A few months ago, on a Tuesday, we were celebrating, eating a lot, wondering how we could live through Lent without milkshakes, chocolates, french fries. We thought about how we might grow spiritually during Lent.
Today, again on a Tuesday, we are pondering how we have kept those commitments, how we have failed, and wondering if we have taken advantage of the manifold opportunities which God, in his goodness, has showered upon us. On one Tuesday, we have thought about giving sweets, on this Tuesday, we are thinking about giving up sin.
We are good people, made in the image and likeness of God, but since the fall of man, have a tendency toward sin, called concupiscence. Although with God's grace we could live our lives avoiding all sin, we don't, instead we give into temptation, we buckle under the pressure of the situation, we despair of God's love for us, of His grace. We feel unworthy to be in His presence, in communion with him. We are unfaithful, but He has said He would never be unfaithful. We turn from Him.
In doing so, we are like everyone else in the world, who either give into temptation, or lustily sin because they have never been taught better. Years ago, in a book I read on Confession, the author wrote about preparation for Confession, and how we realize we are part of a communion of sin, a communion of sinners, looking to do better, calling upon God's grace to turn from doing evil.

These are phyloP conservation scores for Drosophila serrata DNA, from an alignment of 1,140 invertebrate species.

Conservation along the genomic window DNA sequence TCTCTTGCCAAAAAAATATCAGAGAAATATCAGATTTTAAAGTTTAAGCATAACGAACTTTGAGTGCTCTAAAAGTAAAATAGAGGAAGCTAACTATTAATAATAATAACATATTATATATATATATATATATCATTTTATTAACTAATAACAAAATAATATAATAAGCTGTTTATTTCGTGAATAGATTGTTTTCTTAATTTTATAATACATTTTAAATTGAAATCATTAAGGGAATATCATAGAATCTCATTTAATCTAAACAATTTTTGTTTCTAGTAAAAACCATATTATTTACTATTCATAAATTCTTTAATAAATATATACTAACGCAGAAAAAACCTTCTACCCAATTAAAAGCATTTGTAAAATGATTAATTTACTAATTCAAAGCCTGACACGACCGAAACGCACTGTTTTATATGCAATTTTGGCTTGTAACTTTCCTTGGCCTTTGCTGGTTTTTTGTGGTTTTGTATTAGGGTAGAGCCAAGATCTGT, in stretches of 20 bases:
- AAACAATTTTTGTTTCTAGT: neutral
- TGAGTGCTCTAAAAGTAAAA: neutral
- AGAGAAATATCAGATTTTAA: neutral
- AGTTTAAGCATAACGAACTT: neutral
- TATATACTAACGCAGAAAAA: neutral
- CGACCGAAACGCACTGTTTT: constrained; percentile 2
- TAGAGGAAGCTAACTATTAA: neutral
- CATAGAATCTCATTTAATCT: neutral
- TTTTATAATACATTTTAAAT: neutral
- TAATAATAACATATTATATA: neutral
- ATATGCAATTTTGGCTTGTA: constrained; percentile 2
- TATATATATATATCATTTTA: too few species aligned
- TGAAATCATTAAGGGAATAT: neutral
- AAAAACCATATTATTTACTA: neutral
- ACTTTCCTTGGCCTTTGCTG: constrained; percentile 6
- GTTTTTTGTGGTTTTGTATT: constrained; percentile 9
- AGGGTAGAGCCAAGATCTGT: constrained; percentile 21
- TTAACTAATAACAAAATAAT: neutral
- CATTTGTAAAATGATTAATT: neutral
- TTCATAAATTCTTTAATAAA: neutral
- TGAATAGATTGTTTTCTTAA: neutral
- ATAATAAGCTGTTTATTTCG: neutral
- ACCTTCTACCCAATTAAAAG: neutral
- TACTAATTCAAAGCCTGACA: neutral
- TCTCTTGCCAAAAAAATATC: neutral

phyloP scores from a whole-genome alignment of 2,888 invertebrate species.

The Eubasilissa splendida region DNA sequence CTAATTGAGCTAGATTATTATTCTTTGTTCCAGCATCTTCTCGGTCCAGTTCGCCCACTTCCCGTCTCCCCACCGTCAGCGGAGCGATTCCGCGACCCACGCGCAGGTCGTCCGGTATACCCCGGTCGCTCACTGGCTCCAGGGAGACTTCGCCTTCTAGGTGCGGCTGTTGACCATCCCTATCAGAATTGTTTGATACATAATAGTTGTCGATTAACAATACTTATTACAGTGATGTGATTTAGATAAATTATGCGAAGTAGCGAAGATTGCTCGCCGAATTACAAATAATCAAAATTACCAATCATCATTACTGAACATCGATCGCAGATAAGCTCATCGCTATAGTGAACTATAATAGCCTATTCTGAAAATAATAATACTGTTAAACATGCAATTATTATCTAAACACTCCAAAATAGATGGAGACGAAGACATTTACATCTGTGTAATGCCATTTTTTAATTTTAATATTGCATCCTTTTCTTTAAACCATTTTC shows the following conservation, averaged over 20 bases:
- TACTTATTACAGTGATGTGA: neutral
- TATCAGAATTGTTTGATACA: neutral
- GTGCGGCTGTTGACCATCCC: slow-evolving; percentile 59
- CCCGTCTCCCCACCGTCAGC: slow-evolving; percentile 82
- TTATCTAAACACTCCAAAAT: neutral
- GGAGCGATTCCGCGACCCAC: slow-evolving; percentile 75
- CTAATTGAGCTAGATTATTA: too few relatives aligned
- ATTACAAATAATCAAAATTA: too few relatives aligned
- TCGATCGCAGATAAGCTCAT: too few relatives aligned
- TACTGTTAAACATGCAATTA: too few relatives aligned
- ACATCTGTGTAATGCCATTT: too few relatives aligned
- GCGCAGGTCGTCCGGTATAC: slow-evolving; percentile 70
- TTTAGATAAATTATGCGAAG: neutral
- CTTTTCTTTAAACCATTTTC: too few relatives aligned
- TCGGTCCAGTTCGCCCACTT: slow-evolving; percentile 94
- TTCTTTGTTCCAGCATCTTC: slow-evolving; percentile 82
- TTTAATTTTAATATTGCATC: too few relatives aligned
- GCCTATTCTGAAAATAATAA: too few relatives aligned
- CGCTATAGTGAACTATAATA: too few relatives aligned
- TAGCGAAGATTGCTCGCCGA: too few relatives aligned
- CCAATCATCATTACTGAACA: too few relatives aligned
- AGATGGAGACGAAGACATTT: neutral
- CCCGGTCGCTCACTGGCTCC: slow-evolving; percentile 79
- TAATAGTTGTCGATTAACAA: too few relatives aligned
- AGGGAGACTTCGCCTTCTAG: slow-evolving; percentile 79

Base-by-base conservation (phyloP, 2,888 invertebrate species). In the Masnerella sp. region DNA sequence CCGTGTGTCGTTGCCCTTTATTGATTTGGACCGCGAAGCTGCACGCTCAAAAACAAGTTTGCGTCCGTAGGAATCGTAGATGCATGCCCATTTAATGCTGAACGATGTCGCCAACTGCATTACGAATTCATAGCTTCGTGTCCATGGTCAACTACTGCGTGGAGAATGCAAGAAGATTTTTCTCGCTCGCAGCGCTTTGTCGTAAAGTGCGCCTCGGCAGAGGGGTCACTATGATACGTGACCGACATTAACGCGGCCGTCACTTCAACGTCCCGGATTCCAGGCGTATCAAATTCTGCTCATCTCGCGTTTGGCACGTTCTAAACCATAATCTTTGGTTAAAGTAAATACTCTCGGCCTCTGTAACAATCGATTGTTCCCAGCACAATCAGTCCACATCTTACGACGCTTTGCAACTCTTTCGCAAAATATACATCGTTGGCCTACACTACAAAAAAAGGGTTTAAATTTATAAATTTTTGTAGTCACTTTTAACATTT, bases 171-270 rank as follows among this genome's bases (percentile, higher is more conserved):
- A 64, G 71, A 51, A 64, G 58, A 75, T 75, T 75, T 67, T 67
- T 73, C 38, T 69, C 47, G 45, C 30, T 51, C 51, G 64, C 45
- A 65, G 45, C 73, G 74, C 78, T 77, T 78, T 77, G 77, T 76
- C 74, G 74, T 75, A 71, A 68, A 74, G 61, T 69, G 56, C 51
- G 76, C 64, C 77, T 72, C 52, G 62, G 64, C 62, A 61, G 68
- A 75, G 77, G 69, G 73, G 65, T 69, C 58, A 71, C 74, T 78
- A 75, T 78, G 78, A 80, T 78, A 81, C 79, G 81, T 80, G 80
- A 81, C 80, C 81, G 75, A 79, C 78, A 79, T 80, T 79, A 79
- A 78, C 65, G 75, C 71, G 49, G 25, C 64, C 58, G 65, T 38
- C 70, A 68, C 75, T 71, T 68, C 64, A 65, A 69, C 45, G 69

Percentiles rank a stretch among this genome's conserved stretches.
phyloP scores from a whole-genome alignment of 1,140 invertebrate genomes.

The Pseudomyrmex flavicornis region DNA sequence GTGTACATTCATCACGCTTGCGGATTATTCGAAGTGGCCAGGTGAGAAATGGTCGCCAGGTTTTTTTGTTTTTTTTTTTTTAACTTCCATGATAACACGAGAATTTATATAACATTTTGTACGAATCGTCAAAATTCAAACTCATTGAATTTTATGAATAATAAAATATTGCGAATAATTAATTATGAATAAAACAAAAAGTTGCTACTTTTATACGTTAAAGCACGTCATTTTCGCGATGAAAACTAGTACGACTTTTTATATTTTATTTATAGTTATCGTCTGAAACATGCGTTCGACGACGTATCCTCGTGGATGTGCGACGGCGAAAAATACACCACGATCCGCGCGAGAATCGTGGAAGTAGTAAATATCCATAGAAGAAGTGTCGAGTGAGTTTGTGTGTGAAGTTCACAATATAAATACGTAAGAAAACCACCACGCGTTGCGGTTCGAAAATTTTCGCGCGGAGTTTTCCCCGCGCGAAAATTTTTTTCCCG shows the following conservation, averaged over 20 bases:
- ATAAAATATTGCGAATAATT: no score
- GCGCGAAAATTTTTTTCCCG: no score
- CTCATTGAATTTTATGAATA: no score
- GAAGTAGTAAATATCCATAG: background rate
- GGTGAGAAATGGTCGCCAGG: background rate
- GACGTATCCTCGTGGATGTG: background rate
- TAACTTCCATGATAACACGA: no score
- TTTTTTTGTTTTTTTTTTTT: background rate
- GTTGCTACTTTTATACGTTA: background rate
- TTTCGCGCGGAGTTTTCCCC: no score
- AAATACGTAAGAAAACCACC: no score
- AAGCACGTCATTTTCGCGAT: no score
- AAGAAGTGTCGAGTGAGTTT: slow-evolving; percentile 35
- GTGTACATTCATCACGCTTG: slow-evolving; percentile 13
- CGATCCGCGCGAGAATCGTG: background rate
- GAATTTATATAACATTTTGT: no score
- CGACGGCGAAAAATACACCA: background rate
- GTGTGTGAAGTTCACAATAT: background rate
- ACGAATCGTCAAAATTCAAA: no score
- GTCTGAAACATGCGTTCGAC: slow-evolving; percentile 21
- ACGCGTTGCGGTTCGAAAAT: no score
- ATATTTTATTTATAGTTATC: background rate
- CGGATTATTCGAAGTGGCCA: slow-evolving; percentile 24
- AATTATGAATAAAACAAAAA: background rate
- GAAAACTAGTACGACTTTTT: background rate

We must not despair when we think about our sins; even the great St. Paul spoke of the sin which afflicted him over and over again during life, without, of course, defining it. The great St. Isidore of Seville, who was renowned as a great saint, even during his lifetime, felt that to those who had been given much grace to become holy, even minor sins became grave. So, this great man from his deathbed, ordered that he be carried to the Cathedral Square, in the year 636, and be put in sackcloth and ashes, publicly showing God, and the people, how sorry he was for the even little ways which he had turned away.
During these last few days of Lent, during these grace filled days of Holy Week, look for the ways in which you have turned away from God and try to root them out.
If you know you have sinned in little ways, tell God of your sorrow. Pray the Act of Contrition, perform an act of penance, make a Confession of Devotion.
If you have been away from Church for a while, realize that it is a hard step you take to return, but the obstacles are all your own. Once you make that decision and return, perhaps attending Good Friday Services, making a Confession, expressing your sorrow to God, grace upon grace will be yours.
God love you!